The peace talks between the Colombian governemnt and the country’s largest left-wing guerrilla group, the FARC, on Monday resumed with agrarian issues again the main focus of negotiations.
The dialogues, which formally began in September, continue in Havana, Cuba while violence in Colombia between the two warring parties has escalated. Two Colombian policemen who were kidnapped in late January were released by the rebels on Friday while another Colombian soldier was let go on Saturday. Though the rebels banned kidnapping for economical and political reasons in February of last year, the guerrillas have again begun taking “prisoners of war” — a practice that has added tension to the negotiations in Cuba which have been criticized for moving too slowly. Since the FARC’s two-month long unilateral ceasefire ended on January 20, attacks between the rebels and government security forces have been reported almost daily.
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“Ceasefire prolongs the conflict, if what is accepted is not precisely for the benefit of the rapid attainment of peace,” said De la Calle.
The talks beginning on Monday will reportedly last for 11 days and again focus on rural development, a topic that has dominated negotiations so far.
“The construction of peace happens by the transformation of the land. We want to elevate the quality of life for the Colombians that live in rural areas, guaranteeing access to public services like health and education,” said the government’s lead negotiator. “One of the main variables is the farmers’ access to the land.”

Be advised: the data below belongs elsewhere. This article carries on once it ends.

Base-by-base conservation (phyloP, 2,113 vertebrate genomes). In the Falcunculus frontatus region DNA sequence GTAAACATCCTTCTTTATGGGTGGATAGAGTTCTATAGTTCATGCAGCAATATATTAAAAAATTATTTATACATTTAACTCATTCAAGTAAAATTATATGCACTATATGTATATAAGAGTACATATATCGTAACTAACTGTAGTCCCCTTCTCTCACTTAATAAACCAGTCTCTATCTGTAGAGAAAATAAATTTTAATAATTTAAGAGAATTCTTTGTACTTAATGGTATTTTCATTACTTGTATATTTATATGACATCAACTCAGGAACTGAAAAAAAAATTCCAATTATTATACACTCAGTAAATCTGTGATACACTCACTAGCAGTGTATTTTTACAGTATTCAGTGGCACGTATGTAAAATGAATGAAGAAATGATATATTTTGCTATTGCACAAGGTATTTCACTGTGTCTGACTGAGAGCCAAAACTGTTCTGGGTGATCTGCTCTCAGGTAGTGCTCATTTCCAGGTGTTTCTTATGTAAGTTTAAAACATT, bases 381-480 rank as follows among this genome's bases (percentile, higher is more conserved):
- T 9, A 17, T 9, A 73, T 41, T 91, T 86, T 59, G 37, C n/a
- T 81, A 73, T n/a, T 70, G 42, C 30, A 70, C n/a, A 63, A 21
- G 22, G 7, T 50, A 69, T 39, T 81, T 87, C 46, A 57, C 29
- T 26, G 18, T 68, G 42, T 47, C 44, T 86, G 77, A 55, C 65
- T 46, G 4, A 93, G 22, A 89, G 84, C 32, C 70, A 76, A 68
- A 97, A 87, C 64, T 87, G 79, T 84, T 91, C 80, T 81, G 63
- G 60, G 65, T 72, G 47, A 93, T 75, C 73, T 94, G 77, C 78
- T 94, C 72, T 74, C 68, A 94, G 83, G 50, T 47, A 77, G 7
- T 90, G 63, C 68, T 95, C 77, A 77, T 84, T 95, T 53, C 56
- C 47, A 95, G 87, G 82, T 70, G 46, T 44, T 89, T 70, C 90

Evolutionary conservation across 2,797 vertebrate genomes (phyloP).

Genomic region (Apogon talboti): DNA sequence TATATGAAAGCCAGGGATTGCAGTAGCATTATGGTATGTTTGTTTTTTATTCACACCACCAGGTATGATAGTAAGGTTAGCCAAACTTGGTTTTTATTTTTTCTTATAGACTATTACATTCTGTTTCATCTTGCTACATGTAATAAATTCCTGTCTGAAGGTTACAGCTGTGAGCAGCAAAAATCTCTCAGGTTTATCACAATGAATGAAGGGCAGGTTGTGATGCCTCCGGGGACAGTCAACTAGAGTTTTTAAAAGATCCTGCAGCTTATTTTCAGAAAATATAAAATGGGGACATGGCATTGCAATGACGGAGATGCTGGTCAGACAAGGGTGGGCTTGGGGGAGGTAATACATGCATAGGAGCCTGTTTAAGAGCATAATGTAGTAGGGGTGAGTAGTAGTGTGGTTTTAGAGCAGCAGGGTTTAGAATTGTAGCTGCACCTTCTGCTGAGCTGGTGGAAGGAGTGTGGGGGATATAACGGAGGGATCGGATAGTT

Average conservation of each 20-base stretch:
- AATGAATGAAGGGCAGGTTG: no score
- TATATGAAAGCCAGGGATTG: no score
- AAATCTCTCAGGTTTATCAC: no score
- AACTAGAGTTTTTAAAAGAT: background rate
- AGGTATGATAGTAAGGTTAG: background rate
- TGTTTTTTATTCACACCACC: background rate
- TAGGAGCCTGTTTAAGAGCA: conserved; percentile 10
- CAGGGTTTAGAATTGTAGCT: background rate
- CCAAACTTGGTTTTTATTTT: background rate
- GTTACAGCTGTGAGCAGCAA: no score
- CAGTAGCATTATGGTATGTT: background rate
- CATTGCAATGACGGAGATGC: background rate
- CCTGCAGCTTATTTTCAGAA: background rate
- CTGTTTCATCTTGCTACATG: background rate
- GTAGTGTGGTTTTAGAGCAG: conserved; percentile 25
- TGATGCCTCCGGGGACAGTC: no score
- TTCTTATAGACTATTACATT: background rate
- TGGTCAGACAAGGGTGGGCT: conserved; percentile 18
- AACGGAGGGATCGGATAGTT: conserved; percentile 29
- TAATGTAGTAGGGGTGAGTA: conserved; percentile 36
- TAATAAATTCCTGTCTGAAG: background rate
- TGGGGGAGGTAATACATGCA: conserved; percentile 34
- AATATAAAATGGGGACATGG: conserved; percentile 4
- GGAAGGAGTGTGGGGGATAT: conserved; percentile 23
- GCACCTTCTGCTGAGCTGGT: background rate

Though both the FARC and the government agree on the importance of land reform to end the armed conflict, their positions differ regarding the nature of the reform.
Ivan Marquez, the FARC’s lead negotiator, demanded that cattle ranchers’ land be redistributed to the poor. Marquez pointed out that currently there are almost 100 million acres of land owned by cattle ranchers, half of which could be given to rural peasants and the displaced poor.
The government has said that it wants to redistribute land to the poor as well, but in the interest of protecting private property. The government has said that it wants to redistribute land illegally seized by drug traffickers and other armed groups.
‘La construcción de la paz pasa por la transformación del campo’: Humberto de la Calle (Presidencia de la República)